Exploring COVID-19 classroom at Virginia Tech
BLACKSBURG, Va. — COVID-19 is changing the look of classrooms.
And with in-person and virtual classes set to begin Aug. 24 at Virginia Tech, the university is working to redesign all classrooms and lab spaces to adhere to public health and safety guidelines set by the Virginia Department of Health.
The Department of Animal and Poultry Sciences has named Dr. Dan Eversole and Dr. Cindy Wood co-directors of its Undergraduate Teaching Program to lead its reconfiguration.
Eversole said when the university closed in March due to the COVID-19 pandemic, it sent as many students home as could go and finished the spring semester online.
The work is now underway to re-open safely and begin the fall semester.
One change that will reach beyond the university and affect the cattle industry is cancelation of the Hokie Harvest Class, the department’s merchandizing class.
This means the end result of this class, the Hokie Harvest Sale, will be held online this year without student participation.
“Things are changing on a daily basis,” Eversole said after outlining what is being considered.
Eversole and Wood’s new duties require them to oversee all the courses being taught, looking at the information to be sure it is what is need and being sure the needed facilities are available within guidelines that must be followed.
They are drawing on lessons learned during spring semester about online learning.
One problem encountered was poor access to the Internet. He noted that faculty who taught in the spring are coming back with knowledge of how things work while those who did not and are entering the fall without this experience are facing challenges.
In efforts to meet CDC requirements, university officials went to every classroom in the university and measured it to see how the six-foot social distancing rule can be followed.
He noted that most classrooms are relatively small.
The number of people in any classroom is limited to 50, including student, professors and assistants.
Any class larger than 50 people must be taught online, Eversole stressed. He used his Beef and Sheep Class as an example. There are 53 students in the class so he has to teach it online.
At mid-July the university had developed four options for holding classes: face-to-face; hybrid of classroom and online instruction; synchronously online and asynchronously online.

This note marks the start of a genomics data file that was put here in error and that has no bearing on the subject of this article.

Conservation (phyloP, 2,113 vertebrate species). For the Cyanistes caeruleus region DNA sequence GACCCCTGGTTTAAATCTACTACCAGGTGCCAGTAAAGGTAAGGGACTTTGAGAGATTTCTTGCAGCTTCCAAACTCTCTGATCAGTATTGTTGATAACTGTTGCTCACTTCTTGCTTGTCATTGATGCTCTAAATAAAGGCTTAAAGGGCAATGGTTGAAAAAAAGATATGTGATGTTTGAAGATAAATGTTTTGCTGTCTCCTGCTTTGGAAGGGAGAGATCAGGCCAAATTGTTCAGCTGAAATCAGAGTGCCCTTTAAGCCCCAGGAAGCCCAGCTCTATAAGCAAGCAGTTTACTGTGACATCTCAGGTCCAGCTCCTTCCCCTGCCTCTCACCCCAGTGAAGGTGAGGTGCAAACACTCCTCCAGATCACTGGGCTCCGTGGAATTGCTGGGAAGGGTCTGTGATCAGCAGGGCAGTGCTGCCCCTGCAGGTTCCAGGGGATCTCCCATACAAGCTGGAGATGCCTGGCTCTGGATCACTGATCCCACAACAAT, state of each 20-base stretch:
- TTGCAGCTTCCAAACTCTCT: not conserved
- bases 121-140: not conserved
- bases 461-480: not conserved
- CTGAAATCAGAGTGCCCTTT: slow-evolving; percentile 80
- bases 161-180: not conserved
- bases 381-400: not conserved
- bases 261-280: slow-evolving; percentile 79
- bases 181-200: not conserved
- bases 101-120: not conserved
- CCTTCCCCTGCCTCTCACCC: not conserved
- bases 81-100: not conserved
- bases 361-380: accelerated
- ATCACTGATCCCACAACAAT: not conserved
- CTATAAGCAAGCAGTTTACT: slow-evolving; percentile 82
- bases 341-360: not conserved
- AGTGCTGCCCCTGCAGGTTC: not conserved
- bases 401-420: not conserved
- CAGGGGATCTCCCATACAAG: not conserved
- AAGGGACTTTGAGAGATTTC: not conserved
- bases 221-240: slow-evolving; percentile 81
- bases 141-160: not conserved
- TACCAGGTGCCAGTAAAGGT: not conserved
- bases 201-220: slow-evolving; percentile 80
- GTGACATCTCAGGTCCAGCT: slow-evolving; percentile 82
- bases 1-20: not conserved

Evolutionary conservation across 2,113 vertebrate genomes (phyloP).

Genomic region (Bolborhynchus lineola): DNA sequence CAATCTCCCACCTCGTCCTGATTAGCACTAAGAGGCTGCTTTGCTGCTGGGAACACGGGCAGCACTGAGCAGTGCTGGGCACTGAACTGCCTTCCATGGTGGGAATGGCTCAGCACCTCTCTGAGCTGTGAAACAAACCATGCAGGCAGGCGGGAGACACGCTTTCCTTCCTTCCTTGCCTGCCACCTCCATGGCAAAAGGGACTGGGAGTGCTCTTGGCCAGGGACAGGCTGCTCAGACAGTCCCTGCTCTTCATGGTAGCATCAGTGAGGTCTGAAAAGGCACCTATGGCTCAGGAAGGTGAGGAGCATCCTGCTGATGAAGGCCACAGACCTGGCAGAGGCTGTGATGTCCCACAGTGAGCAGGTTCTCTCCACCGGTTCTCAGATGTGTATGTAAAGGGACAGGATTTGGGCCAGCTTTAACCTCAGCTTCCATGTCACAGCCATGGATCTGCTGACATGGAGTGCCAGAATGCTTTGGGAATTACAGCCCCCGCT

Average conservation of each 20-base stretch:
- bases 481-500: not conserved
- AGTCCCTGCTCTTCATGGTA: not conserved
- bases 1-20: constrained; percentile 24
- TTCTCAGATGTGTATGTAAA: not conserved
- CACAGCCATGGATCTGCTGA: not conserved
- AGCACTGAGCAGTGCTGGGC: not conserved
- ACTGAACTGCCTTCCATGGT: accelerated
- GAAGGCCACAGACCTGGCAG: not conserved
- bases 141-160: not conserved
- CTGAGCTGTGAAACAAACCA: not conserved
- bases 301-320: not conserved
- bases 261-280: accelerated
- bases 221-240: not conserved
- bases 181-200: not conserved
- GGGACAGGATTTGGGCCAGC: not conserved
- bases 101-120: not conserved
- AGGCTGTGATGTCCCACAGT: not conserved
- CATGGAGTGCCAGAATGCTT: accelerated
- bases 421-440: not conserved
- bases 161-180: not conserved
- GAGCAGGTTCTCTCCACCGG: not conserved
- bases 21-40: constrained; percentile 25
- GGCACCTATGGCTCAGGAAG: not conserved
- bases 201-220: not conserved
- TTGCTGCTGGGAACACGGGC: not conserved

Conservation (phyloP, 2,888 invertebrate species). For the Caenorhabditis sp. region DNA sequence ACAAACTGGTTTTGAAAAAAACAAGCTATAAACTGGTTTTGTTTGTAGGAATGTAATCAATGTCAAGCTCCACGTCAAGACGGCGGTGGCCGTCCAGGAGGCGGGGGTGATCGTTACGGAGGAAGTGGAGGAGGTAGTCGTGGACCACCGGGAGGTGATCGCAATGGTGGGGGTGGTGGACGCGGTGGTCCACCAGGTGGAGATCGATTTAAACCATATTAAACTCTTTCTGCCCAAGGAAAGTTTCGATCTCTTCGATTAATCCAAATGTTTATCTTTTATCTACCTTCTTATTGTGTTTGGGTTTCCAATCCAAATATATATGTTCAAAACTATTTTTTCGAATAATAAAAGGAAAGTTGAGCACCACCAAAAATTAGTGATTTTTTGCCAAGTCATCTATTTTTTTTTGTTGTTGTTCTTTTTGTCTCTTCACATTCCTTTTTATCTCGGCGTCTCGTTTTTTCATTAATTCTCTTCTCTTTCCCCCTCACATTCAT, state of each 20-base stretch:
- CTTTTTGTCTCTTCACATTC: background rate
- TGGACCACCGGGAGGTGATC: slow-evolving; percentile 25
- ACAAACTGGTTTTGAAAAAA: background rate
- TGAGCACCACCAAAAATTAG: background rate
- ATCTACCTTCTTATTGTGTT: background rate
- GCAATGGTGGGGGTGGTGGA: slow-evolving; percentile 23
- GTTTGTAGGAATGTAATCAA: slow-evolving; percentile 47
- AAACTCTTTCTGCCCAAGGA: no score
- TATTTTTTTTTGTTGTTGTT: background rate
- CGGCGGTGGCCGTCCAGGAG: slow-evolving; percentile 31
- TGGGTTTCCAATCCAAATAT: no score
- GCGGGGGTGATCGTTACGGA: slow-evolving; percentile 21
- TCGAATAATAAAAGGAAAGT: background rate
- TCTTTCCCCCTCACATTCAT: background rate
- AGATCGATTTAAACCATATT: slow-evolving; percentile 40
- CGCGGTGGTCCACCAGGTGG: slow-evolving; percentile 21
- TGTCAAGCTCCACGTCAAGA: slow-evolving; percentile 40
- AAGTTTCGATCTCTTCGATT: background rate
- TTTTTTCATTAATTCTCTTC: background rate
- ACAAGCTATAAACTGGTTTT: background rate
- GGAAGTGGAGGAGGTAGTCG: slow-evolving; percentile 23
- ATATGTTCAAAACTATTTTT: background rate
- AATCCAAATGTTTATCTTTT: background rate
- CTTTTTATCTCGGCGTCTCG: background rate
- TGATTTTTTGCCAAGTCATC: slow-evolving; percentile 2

The synchronously online courses must be done on a regularly schedule with students online at a specific time.
The asynchronously taught classes are prerecorded and can be watched at the student’s convenience. Eversole said he is teaching his beef and sheep class this way and was working on developing an online orientation session for new students.
“This is still a work in progress,” Eversole said, noting faculty members are still working on how to proceed and making changes. He reported that current figures showed 80 to 90 percent of classes being taught on-line.
Labs are even harder to arrange, he added.
Due to limited space in the Beef Center where his labs meet he cannot social distance the groups properly. That led to canceling all first-year labs.
For his other students he is dividing them into groups of 27 each that meet for an hour each. The labs are normally two hours long.
These will then be split again to insure proper social distancing.
He said canceling the Hokie Harvest Class was a hard decision.
It means the second-year agriculture technology students and the senior bachelors of science students will not have the experience of helping develop and put on a livestock auction.
“There were a lot of broken hearts,” he said. “I hated to do that part for seniors and two-year students.”
Asked about work at Kentland Farm and the university’s other farms, Eversole said it is business as usual. Most work is outside and solitary or with very few people.
On campus students will be required to wear masks to class and faculty will teach behind face shields.
Those who do not have them can be dismissed from the class, he said.
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